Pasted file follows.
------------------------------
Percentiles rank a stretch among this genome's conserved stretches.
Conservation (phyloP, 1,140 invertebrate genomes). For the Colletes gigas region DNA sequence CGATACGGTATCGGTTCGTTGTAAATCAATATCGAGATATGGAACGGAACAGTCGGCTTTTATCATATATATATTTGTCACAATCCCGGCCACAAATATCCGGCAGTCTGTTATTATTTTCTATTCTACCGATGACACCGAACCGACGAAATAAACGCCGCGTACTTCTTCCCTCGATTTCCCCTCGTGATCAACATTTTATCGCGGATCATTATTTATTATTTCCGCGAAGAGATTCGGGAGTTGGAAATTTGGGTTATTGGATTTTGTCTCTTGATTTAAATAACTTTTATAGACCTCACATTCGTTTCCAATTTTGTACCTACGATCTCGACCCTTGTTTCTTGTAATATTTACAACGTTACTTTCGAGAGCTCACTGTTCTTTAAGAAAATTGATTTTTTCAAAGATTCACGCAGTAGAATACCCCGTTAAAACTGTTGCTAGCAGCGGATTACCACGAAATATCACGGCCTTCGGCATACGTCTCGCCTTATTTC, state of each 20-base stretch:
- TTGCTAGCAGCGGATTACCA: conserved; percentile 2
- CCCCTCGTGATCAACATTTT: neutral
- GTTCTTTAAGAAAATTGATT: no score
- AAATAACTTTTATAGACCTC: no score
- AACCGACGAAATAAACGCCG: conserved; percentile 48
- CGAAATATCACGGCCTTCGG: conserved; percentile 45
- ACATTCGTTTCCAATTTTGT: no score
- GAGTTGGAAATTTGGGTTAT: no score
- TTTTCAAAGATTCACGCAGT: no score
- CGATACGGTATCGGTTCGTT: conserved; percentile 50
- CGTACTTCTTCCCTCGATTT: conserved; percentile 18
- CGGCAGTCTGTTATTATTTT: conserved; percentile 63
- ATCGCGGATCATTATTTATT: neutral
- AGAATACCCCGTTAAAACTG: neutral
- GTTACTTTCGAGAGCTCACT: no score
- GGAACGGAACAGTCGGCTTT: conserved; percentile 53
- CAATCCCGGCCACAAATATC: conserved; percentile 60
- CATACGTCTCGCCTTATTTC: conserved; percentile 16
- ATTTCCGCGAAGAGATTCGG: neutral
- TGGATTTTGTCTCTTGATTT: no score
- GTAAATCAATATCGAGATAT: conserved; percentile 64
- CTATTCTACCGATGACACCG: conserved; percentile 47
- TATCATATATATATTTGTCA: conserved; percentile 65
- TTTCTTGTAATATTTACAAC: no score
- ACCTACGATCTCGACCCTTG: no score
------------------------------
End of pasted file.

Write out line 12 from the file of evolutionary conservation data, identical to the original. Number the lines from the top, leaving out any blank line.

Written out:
- CGATACGGTATCGGTTCGTT: conserved; percentile 50